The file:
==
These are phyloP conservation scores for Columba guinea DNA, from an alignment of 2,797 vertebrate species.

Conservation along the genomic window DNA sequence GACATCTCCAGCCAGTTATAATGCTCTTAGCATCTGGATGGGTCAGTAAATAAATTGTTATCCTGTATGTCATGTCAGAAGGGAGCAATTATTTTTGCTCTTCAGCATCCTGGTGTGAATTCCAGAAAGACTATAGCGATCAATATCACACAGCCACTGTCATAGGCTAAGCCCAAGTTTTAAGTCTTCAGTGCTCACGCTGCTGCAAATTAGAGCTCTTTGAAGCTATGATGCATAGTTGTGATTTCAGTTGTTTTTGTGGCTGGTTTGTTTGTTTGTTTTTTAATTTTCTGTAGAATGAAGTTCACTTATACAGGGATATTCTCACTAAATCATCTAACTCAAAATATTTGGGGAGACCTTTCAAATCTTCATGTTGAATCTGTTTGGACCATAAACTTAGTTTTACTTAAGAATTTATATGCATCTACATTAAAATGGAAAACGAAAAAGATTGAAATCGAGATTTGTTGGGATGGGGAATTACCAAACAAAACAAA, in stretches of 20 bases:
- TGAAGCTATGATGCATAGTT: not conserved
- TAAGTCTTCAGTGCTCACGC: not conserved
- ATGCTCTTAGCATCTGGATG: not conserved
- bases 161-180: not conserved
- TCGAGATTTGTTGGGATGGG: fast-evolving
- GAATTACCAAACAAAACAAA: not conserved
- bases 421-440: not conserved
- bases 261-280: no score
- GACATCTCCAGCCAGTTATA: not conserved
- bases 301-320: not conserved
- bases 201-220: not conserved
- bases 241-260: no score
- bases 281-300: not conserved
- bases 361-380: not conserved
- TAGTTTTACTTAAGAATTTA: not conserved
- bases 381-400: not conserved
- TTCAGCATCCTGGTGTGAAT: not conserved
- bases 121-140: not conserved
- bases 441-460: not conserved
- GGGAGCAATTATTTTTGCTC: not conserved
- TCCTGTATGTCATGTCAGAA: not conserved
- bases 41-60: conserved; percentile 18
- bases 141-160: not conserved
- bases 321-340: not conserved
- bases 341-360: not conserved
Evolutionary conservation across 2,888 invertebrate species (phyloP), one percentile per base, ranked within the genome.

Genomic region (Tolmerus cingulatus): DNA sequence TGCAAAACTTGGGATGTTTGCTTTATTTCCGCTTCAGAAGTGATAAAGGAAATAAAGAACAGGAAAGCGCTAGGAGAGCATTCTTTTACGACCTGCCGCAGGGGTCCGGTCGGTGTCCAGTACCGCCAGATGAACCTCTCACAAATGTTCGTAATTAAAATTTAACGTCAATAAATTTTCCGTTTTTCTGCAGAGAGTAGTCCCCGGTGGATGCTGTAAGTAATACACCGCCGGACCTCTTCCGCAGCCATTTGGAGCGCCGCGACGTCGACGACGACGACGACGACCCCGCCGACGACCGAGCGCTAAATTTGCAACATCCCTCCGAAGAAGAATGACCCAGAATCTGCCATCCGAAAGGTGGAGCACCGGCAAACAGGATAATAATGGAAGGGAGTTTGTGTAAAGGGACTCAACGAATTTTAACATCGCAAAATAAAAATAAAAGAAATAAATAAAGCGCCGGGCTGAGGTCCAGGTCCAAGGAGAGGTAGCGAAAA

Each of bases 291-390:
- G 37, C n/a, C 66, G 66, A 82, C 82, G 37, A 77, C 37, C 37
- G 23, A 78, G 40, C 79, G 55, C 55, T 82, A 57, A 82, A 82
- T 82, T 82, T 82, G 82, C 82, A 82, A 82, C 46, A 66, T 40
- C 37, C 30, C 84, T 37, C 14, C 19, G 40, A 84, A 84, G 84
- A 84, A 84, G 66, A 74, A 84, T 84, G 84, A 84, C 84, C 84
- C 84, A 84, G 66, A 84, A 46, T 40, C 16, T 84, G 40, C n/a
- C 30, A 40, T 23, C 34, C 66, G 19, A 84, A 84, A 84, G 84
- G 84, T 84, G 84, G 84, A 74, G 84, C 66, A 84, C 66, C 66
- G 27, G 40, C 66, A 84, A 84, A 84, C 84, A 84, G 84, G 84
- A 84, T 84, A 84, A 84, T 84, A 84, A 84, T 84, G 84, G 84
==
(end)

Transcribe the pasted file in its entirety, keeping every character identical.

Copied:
These are phyloP conservation scores for Columba guinea DNA, from an alignment of 2,797 vertebrate species.

Conservation along the genomic window DNA sequence GACATCTCCAGCCAGTTATAATGCTCTTAGCATCTGGATGGGTCAGTAAATAAATTGTTATCCTGTATGTCATGTCAGAAGGGAGCAATTATTTTTGCTCTTCAGCATCCTGGTGTGAATTCCAGAAAGACTATAGCGATCAATATCACACAGCCACTGTCATAGGCTAAGCCCAAGTTTTAAGTCTTCAGTGCTCACGCTGCTGCAAATTAGAGCTCTTTGAAGCTATGATGCATAGTTGTGATTTCAGTTGTTTTTGTGGCTGGTTTGTTTGTTTGTTTTTTAATTTTCTGTAGAATGAAGTTCACTTATACAGGGATATTCTCACTAAATCATCTAACTCAAAATATTTGGGGAGACCTTTCAAATCTTCATGTTGAATCTGTTTGGACCATAAACTTAGTTTTACTTAAGAATTTATATGCATCTACATTAAAATGGAAAACGAAAAAGATTGAAATCGAGATTTGTTGGGATGGGGAATTACCAAACAAAACAAA, in stretches of 20 bases:
- TGAAGCTATGATGCATAGTT: not conserved
- TAAGTCTTCAGTGCTCACGC: not conserved
- ATGCTCTTAGCATCTGGATG: not conserved
- bases 161-180: not conserved
- TCGAGATTTGTTGGGATGGG: fast-evolving
- GAATTACCAAACAAAACAAA: not conserved
- bases 421-440: not conserved
- bases 261-280: no score
- GACATCTCCAGCCAGTTATA: not conserved
- bases 301-320: not conserved
- bases 201-220: not conserved
- bases 241-260: no score
- bases 281-300: not conserved
- bases 361-380: not conserved
- TAGTTTTACTTAAGAATTTA: not conserved
- bases 381-400: not conserved
- TTCAGCATCCTGGTGTGAAT: not conserved
- bases 121-140: not conserved
- bases 441-460: not conserved
- GGGAGCAATTATTTTTGCTC: not conserved
- TCCTGTATGTCATGTCAGAA: not conserved
- bases 41-60: conserved; percentile 18
- bases 141-160: not conserved
- bases 321-340: not conserved
- bases 341-360: not conserved
Evolutionary conservation across 2,888 invertebrate species (phyloP), one percentile per base, ranked within the genome.

Genomic region (Tolmerus cingulatus): DNA sequence TGCAAAACTTGGGATGTTTGCTTTATTTCCGCTTCAGAAGTGATAAAGGAAATAAAGAACAGGAAAGCGCTAGGAGAGCATTCTTTTACGACCTGCCGCAGGGGTCCGGTCGGTGTCCAGTACCGCCAGATGAACCTCTCACAAATGTTCGTAATTAAAATTTAACGTCAATAAATTTTCCGTTTTTCTGCAGAGAGTAGTCCCCGGTGGATGCTGTAAGTAATACACCGCCGGACCTCTTCCGCAGCCATTTGGAGCGCCGCGACGTCGACGACGACGACGACGACCCCGCCGACGACCGAGCGCTAAATTTGCAACATCCCTCCGAAGAAGAATGACCCAGAATCTGCCATCCGAAAGGTGGAGCACCGGCAAACAGGATAATAATGGAAGGGAGTTTGTGTAAAGGGACTCAACGAATTTTAACATCGCAAAATAAAAATAAAAGAAATAAATAAAGCGCCGGGCTGAGGTCCAGGTCCAAGGAGAGGTAGCGAAAA

Each of bases 291-390:
- G 37, C n/a, C 66, G 66, A 82, C 82, G 37, A 77, C 37, C 37
- G 23, A 78, G 40, C 79, G 55, C 55, T 82, A 57, A 82, A 82
- T 82, T 82, T 82, G 82, C 82, A 82, A 82, C 46, A 66, T 40
- C 37, C 30, C 84, T 37, C 14, C 19, G 40, A 84, A 84, G 84
- A 84, A 84, G 66, A 74, A 84, T 84, G 84, A 84, C 84, C 84
- C 84, A 84, G 66, A 84, A 46, T 40, C 16, T 84, G 40, C n/a
- C 30, A 40, T 23, C 34, C 66, G 19, A 84, A 84, A 84, G 84
- G 84, T 84, G 84, G 84, A 74, G 84, C 66, A 84, C 66, C 66
- G 27, G 40, C 66, A 84, A 84, A 84, C 84, A 84, G 84, G 84
- A 84, T 84, A 84, A 84, T 84, A 84, A 84, T 84, G 84, G 84